Dairy-free nutrition tips for the 65 percent of people who are lactose intolerant
Do you love dairy, but usually regret eating it shortly after it’s gone? That sour stomach after drinking milk, munching on cheese or eating ice cream is sometimes called a dairy hangover. The culprit: lactose.
Lactose is a milk sugar. Infants have special enzymes that break down lactose. As people grow, the ability to digest milk typically decreases because they lose these enzymes. In fact, approximately 65 percent of the human population has a reduced ability to digest milk and foods made with milk after infancy, according to the National Institutes of Health.
Symptoms of lactose intolerance
If you’ve had the following symptoms after eating dairy products, you may be lactose intolerant:
* Abdominal cramping
If you or your children have these symptoms, there are many things you can do. First, talk with your doctor or nutritionist about your health concerns. Second, consider keeping a food journal of what you eat and how it makes you feel. This can help uncover trends and important connections. Finally, research high-quality dairy-free alternatives for you and your family’s diet.
Tips for going dairy-free
Adjusting to a low-dairy or dairy-free diet might seem overwhelming. There are many dairy-free milk options on the market, but it’s important to be a conscientious shopper. Whereas most dairy-free beverages use non-food flavorings and additives like carrageenan, all plant-based Mooala products are made with real ingredients, and are USDA-certified organic, Kosher and GMO-free.
I like Mooala because every product has 10 or fewer grams of sugar per serving and it can be found in approximately 1,500 retailers throughout the U.S. Try Original Almondmilk and Vanilla Bean Almondmilk for a creamy treat that tastes surprisingly similar to milk. Nut-free and soy-free Original Bananamilk is also available to the estimated 5 million Americans who are allergic to tree nuts.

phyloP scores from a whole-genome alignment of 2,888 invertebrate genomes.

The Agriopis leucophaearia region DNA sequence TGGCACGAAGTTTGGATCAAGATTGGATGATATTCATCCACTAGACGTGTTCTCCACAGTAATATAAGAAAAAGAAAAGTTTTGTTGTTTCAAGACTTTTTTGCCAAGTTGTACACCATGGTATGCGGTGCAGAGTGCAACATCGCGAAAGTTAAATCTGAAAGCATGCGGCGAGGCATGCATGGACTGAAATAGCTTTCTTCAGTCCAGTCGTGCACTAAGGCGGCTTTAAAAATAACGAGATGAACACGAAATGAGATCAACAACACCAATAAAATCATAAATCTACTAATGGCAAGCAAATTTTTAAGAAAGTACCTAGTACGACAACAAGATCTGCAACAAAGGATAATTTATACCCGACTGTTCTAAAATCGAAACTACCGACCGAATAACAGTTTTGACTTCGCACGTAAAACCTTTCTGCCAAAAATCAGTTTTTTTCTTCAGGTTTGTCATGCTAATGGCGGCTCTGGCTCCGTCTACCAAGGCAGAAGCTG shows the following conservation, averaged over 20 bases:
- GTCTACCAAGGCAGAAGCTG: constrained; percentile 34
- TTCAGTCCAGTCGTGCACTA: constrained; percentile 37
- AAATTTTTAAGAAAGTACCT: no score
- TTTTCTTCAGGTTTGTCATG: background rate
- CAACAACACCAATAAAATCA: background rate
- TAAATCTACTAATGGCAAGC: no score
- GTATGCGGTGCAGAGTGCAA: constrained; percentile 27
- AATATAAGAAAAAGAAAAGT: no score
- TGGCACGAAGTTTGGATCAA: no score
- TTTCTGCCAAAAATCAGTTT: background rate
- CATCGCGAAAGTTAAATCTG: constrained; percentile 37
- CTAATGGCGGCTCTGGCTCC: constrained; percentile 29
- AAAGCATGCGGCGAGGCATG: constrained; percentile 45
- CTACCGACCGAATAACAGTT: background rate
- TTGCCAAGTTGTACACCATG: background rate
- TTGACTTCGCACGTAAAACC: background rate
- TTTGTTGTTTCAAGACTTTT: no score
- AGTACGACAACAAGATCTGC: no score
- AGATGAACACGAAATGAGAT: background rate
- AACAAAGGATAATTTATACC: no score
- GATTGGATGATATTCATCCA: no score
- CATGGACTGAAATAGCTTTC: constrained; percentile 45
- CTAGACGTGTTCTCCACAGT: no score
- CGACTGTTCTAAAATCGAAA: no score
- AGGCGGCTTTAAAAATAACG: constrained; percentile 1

Another concern for people cutting dairy is vitamin D and calcium deficiencies. Fortunately, there are foods you can add to your diet so you get these important nutrients. Egg yolks, canned tuna and almonds are good sources of vitamin D. Spinach, kale, collards and white beans are good sources of calcium. What’s more, many common grocery store items are fortified with calcium and vitamin D as well, such as breakfast cereals and orange juice. Just look at the label for more information.
There are plentiful options to eat well and go dairy-free if you have lactose sensitivities. Have fun exploring new recipes that support your nutritional needs. One that features many of these powerful dairy-free foods is a tasty smoothie you can whip up in just minutes:
Grapefruit Bananamilk Smoothie
1 deseeded grapefruit
1 sweet apple
2 handfuls of spinach
1 frozen banana
1 handful of ice
1/2 cup Mooala’s Original Bananamilk
Dash of fresh ginger
Place ingredients in blender, then puree until you’ve reached your desired consistency.